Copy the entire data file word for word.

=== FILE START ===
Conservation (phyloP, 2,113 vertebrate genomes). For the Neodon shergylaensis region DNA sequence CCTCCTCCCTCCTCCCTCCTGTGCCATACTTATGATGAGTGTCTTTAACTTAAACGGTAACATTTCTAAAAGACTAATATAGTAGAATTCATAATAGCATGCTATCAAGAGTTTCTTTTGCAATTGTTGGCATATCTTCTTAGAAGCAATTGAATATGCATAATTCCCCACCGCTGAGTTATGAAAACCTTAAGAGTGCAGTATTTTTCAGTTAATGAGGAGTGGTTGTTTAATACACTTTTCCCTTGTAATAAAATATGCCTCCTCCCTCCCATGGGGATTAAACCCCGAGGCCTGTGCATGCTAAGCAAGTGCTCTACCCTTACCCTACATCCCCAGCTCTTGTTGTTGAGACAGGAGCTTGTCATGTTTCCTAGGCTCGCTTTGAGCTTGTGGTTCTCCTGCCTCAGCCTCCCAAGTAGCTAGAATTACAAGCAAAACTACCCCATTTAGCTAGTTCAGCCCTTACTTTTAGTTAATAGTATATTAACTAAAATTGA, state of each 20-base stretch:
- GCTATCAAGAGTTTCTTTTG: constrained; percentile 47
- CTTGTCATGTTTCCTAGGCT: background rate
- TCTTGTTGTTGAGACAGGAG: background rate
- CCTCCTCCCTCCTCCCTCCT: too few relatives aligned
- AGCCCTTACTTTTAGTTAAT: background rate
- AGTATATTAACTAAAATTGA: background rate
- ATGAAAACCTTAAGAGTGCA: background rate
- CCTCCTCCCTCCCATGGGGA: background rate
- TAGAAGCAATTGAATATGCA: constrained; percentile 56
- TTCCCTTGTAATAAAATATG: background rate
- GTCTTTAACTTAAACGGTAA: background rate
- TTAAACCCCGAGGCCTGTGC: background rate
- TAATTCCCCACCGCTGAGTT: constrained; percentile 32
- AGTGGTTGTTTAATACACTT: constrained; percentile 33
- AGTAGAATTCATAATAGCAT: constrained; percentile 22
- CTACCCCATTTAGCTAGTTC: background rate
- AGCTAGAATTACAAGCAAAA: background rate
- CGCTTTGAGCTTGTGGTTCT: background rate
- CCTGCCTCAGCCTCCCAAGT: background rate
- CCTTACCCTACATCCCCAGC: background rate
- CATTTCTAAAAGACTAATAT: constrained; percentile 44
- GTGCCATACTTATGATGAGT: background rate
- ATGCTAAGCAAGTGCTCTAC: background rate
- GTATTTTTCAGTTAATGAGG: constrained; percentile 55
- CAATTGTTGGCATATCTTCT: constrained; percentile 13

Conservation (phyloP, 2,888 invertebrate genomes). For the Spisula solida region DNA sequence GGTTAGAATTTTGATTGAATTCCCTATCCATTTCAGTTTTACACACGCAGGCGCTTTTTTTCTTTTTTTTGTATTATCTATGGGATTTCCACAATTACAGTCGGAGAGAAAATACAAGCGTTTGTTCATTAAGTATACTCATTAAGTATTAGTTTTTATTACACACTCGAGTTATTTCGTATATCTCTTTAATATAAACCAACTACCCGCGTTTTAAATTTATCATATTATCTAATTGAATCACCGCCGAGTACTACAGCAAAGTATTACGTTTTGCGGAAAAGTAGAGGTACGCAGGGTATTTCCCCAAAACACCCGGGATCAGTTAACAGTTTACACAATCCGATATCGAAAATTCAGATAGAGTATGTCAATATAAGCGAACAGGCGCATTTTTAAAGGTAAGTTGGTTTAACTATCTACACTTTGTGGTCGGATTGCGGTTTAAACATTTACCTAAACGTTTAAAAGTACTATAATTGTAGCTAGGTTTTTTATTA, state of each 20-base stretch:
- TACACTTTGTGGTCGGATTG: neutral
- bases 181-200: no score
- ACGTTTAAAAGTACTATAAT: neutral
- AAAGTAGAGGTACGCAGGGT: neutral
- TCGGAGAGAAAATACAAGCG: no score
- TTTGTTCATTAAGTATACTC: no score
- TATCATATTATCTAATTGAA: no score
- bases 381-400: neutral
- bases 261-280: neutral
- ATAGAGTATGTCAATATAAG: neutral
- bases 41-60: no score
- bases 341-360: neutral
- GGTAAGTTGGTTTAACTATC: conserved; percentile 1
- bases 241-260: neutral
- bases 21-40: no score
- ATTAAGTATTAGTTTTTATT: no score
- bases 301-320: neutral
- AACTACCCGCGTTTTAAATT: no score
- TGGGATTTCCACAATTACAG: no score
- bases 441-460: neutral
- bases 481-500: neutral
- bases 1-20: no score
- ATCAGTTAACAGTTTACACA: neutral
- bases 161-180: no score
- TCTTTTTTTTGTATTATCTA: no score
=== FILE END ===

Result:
Conservation (phyloP, 2,113 vertebrate genomes). For the Neodon shergylaensis region DNA sequence CCTCCTCCCTCCTCCCTCCTGTGCCATACTTATGATGAGTGTCTTTAACTTAAACGGTAACATTTCTAAAAGACTAATATAGTAGAATTCATAATAGCATGCTATCAAGAGTTTCTTTTGCAATTGTTGGCATATCTTCTTAGAAGCAATTGAATATGCATAATTCCCCACCGCTGAGTTATGAAAACCTTAAGAGTGCAGTATTTTTCAGTTAATGAGGAGTGGTTGTTTAATACACTTTTCCCTTGTAATAAAATATGCCTCCTCCCTCCCATGGGGATTAAACCCCGAGGCCTGTGCATGCTAAGCAAGTGCTCTACCCTTACCCTACATCCCCAGCTCTTGTTGTTGAGACAGGAGCTTGTCATGTTTCCTAGGCTCGCTTTGAGCTTGTGGTTCTCCTGCCTCAGCCTCCCAAGTAGCTAGAATTACAAGCAAAACTACCCCATTTAGCTAGTTCAGCCCTTACTTTTAGTTAATAGTATATTAACTAAAATTGA, state of each 20-base stretch:
- GCTATCAAGAGTTTCTTTTG: constrained; percentile 47
- CTTGTCATGTTTCCTAGGCT: background rate
- TCTTGTTGTTGAGACAGGAG: background rate
- CCTCCTCCCTCCTCCCTCCT: too few relatives aligned
- AGCCCTTACTTTTAGTTAAT: background rate
- AGTATATTAACTAAAATTGA: background rate
- ATGAAAACCTTAAGAGTGCA: background rate
- CCTCCTCCCTCCCATGGGGA: background rate
- TAGAAGCAATTGAATATGCA: constrained; percentile 56
- TTCCCTTGTAATAAAATATG: background rate
- GTCTTTAACTTAAACGGTAA: background rate
- TTAAACCCCGAGGCCTGTGC: background rate
- TAATTCCCCACCGCTGAGTT: constrained; percentile 32
- AGTGGTTGTTTAATACACTT: constrained; percentile 33
- AGTAGAATTCATAATAGCAT: constrained; percentile 22
- CTACCCCATTTAGCTAGTTC: background rate
- AGCTAGAATTACAAGCAAAA: background rate
- CGCTTTGAGCTTGTGGTTCT: background rate
- CCTGCCTCAGCCTCCCAAGT: background rate
- CCTTACCCTACATCCCCAGC: background rate
- CATTTCTAAAAGACTAATAT: constrained; percentile 44
- GTGCCATACTTATGATGAGT: background rate
- ATGCTAAGCAAGTGCTCTAC: background rate
- GTATTTTTCAGTTAATGAGG: constrained; percentile 55
- CAATTGTTGGCATATCTTCT: constrained; percentile 13

Conservation (phyloP, 2,888 invertebrate genomes). For the Spisula solida region DNA sequence GGTTAGAATTTTGATTGAATTCCCTATCCATTTCAGTTTTACACACGCAGGCGCTTTTTTTCTTTTTTTTGTATTATCTATGGGATTTCCACAATTACAGTCGGAGAGAAAATACAAGCGTTTGTTCATTAAGTATACTCATTAAGTATTAGTTTTTATTACACACTCGAGTTATTTCGTATATCTCTTTAATATAAACCAACTACCCGCGTTTTAAATTTATCATATTATCTAATTGAATCACCGCCGAGTACTACAGCAAAGTATTACGTTTTGCGGAAAAGTAGAGGTACGCAGGGTATTTCCCCAAAACACCCGGGATCAGTTAACAGTTTACACAATCCGATATCGAAAATTCAGATAGAGTATGTCAATATAAGCGAACAGGCGCATTTTTAAAGGTAAGTTGGTTTAACTATCTACACTTTGTGGTCGGATTGCGGTTTAAACATTTACCTAAACGTTTAAAAGTACTATAATTGTAGCTAGGTTTTTTATTA, state of each 20-base stretch:
- TACACTTTGTGGTCGGATTG: neutral
- bases 181-200: no score
- ACGTTTAAAAGTACTATAAT: neutral
- AAAGTAGAGGTACGCAGGGT: neutral
- TCGGAGAGAAAATACAAGCG: no score
- TTTGTTCATTAAGTATACTC: no score
- TATCATATTATCTAATTGAA: no score
- bases 381-400: neutral
- bases 261-280: neutral
- ATAGAGTATGTCAATATAAG: neutral
- bases 41-60: no score
- bases 341-360: neutral
- GGTAAGTTGGTTTAACTATC: conserved; percentile 1
- bases 241-260: neutral
- bases 21-40: no score
- ATTAAGTATTAGTTTTTATT: no score
- bases 301-320: neutral
- AACTACCCGCGTTTTAAATT: no score
- TGGGATTTCCACAATTACAG: no score
- bases 441-460: neutral
- bases 481-500: neutral
- bases 1-20: no score
- ATCAGTTAACAGTTTACACA: neutral
- bases 161-180: no score
- TCTTTTTTTTGTATTATCTA: no score